Special-education schools under fire

Administrators at two special-education schools in Antioch are in the hot seat, after a state probe over mishandled documentation revealed the services of a notorious and unlicensed shock-therapy advocate had been improperly solicited for as long as two years, among other ambiguities.

Inspectors from the California Department of Education (CDE) recently completed a months-long investigation into Tobinworld II and Tobinworld III, following a parent complaint filed last year. A mother accused staff of abusing her 7-year-old, disabled son. Multiple issues were subsequently found at the schools, which are part of a larger, nonprofit organization based in southern California, pertaining to paperwork, background-check processes and records that amounted to a failure of state standards, according to the findings. The controversy most notably includes the participation and possible under-the-table employment of Dr. Matthew Israel. The doctor is known for using widely-criticized, shock-therapy methods to control the behavior of autistic students. He also happens to be the husband of Tobinworld’s founder, Judy Weber.

The reports indicate that Israel may have helped to put together behavioral-intervention plans for students at the Antioch campuses, even though a license he held to practice psychology expired in 1987. Since the revelations, the schools have been barred from accepting new students at the two locations effective Aug. 24, and are required to implement corrective actions by Sept. 16. Schooling for those already enrolled, about 150 students in all from multiple K-12 districts, has been allowed to continue uninterrupted.

“We want to make sure that all questions are answered,” said Dr. Donald Gill, the superintendent of the Antioch Unified School District (AUSD), which students from the county to Tobinworld, paying more than $27,000 for each of them. “I’ve been assured everything is being taken care of and that all requests for information are being submitted to the CDE. Tobinworld is an outside agency and we have to rely upon their expertise to review the documents themselves and come up with the correct response.”

Officials from the Brentwood and Oakley union school districts, who also contract with the organization when students need services not available in their communities, confirmed they are monitoring the situation, although they are not involved in the investigation process. The Contra Costa County Office of Education chose not to comment, saying only that the matter is for AUSD and the other districts to resolve at this time.

Israel is the former director of a school he founded more than 40 years ago, the Judge Rotenberg Center, outside of Boston, Massachusetts. At this school, he pioneered electrode-shock methods and employed them on autistic students engaging in behavior deemed dangerous to themselves or others.

In 2011, court records show he was forced to resign in a deferred prosecution agreement after being charged with obstruction of justice, a case that stemmed from a 2007 incident where two students were mistakenly shocked and evidence of the event was allegedly destroyed. The center remains in operation today and still uses the therapy under different leadership, albeit with continued criticism.

Amidst all this, Tobinworld officials are trying to clarify and explain what they say was actually going on, and are refuting any claims that Israel’s services amounted to employment.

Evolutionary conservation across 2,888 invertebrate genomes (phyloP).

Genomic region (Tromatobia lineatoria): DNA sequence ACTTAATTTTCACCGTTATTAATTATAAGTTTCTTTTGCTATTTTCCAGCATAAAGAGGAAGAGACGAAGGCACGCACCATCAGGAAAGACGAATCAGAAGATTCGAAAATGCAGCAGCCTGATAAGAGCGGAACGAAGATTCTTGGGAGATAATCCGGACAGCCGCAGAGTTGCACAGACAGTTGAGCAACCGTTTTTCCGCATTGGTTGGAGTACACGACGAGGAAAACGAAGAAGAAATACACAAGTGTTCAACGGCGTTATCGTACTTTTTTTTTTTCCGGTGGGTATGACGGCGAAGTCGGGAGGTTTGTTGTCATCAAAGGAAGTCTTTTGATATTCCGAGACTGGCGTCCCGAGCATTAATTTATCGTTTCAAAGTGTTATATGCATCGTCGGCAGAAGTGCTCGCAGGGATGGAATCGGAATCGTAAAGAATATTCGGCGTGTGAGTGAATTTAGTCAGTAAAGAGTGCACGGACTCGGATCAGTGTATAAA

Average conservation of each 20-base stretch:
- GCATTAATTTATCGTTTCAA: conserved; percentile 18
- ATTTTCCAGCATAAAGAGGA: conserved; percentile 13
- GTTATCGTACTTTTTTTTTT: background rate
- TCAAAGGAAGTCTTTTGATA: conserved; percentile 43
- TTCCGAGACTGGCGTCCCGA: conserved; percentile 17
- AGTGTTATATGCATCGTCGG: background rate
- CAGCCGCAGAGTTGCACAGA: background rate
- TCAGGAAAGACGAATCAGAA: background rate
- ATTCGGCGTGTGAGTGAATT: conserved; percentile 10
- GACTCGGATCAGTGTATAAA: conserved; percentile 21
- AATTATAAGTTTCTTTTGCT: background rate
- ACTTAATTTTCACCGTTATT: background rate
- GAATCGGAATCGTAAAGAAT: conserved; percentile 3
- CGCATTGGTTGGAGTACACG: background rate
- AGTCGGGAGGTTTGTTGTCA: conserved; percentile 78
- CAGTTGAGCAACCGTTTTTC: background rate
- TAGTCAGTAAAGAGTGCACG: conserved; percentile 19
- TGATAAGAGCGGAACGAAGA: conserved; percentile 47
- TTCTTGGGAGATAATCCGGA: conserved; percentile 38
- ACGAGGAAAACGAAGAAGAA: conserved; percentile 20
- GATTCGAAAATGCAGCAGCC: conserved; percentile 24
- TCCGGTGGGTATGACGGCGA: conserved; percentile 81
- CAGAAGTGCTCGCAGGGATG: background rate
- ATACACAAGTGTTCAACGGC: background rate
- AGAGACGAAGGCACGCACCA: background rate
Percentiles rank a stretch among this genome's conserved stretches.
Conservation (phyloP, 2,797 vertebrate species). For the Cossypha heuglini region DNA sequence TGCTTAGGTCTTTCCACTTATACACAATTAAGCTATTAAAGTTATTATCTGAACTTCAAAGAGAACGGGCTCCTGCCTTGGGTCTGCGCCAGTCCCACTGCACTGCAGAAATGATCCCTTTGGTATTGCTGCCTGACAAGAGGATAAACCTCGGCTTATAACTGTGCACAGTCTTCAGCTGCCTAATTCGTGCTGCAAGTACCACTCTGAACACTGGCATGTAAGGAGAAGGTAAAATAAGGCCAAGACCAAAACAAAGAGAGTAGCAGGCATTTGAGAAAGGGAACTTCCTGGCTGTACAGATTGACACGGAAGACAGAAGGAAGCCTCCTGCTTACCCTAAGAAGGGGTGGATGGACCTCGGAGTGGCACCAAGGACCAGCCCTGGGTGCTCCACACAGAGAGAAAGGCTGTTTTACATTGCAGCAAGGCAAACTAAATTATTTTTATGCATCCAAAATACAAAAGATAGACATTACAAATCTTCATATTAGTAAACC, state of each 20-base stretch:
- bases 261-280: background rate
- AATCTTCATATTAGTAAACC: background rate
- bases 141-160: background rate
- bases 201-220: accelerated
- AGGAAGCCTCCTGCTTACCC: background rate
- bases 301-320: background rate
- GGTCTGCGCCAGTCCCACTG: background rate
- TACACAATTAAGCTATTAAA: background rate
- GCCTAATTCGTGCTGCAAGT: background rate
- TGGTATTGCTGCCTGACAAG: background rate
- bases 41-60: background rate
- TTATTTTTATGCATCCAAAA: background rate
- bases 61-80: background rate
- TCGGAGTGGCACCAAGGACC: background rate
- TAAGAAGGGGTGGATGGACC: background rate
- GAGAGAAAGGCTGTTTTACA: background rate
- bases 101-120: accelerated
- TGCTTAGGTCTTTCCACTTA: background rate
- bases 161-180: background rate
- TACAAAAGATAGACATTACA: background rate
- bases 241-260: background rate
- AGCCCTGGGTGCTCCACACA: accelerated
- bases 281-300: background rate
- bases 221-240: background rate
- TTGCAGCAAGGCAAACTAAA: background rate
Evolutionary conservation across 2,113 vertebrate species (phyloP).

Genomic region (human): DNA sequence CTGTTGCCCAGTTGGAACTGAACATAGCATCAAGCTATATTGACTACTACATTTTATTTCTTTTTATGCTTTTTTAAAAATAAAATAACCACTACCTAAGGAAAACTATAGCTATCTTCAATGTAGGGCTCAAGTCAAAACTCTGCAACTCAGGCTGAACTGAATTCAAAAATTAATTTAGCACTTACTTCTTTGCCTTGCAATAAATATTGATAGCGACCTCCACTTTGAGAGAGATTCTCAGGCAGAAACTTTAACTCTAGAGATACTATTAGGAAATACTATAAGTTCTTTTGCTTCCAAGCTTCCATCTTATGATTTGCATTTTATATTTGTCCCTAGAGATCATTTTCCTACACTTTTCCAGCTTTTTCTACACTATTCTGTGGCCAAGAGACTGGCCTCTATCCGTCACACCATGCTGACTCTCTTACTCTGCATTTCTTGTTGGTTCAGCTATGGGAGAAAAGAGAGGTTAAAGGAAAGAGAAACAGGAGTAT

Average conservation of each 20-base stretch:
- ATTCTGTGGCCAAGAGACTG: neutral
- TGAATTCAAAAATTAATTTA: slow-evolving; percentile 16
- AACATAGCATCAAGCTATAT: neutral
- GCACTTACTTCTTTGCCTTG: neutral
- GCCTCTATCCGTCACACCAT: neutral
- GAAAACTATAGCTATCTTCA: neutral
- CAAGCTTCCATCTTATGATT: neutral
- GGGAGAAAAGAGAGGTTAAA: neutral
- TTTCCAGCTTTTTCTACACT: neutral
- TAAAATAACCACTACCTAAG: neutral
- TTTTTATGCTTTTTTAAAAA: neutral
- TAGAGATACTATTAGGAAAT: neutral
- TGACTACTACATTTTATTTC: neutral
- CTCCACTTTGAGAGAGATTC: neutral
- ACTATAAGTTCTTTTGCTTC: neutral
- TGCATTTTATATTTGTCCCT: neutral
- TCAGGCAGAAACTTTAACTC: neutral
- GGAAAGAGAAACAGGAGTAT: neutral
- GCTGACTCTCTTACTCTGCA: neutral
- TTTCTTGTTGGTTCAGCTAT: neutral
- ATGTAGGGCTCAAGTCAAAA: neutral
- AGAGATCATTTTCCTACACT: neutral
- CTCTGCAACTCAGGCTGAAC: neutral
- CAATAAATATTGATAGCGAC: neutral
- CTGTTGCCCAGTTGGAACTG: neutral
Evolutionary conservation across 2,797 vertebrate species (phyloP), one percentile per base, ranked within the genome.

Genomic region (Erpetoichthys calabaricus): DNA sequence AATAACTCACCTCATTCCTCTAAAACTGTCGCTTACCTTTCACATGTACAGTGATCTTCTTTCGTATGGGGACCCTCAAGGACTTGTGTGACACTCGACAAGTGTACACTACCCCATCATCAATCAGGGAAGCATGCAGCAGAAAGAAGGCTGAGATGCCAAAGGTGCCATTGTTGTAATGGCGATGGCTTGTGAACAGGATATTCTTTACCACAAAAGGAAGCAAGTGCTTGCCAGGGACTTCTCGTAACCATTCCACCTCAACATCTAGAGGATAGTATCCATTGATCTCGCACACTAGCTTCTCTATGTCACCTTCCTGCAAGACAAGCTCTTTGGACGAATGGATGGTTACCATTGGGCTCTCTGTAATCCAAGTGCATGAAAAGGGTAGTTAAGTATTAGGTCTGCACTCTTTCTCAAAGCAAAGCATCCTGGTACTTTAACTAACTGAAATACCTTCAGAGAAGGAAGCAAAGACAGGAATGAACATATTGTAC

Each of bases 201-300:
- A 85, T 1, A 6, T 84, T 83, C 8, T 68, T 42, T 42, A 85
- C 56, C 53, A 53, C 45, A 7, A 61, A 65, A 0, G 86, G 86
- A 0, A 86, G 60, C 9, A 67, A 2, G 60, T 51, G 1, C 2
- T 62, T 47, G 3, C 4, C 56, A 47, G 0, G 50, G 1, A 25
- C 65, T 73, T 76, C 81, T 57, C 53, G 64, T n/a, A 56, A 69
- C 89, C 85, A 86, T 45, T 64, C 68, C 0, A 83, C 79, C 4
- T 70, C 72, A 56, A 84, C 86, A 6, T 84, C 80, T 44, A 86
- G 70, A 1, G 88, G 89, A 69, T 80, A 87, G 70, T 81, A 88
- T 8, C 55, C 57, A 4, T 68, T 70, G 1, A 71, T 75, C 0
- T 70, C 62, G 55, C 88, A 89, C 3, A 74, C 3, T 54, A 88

“Dr. Matthew Israel is not, and has not, been an employee of either Tobinworld II or Tobinworld III … he has always been an independent consultant who serves in an unpaid capacity,” said Martin Orlick, the attorney representing both schools. “We are continuing to investigate the claims … but it’s important to note that the school is open for business.”

Orlick said he was not in a position to discuss Israel’s current standing with Tobinworld, but Judy Weber stated at press time that she had been informed by the organization that Israel would no longer be affiliated with the schools and that a state inspection to confirm mandated changes would be taking place shortly.

With or without a salary, the fact that Israel had any sort of say in the administration of Tobinworld at all has left some observers and rights groups alarmed.

“I don’t know what’s been going on at these schools, but consulting with someone who has this kind of a background (is) very troubling,” said Barbara Trader, the executive director of TASH, a nonprofit group committed to advancing the best interests of people with disabilities. “The saddest thing about this is that kids who require this kind of assistance, you can almost depend on the fact that they’ve had bad things happen in their lives … many of them are trauma survivors. Only top-quality professionals should be working with vulnerable children in these positions.”

Tobinworld was originally founded in 1977 in Glendale, near Los Angeles, when Weber says she was moved to help special-needs children because of her own son’s affliction. It later expanded into the Bay Area in 1998, when Tobinworld II was opened. Weber, Israel’s wife, is seeking to calm the concerns of fellow parents who rely on her programs, issuing a statement on her website.

“I helped establish Tobinworld … because, at that time, there were no local schools for autistic children, including my son,” she said. “It gives me great pain to see that more could have been done to keep this situation from happening, and I am steadfast in my commitment to make it right as soon as possible.”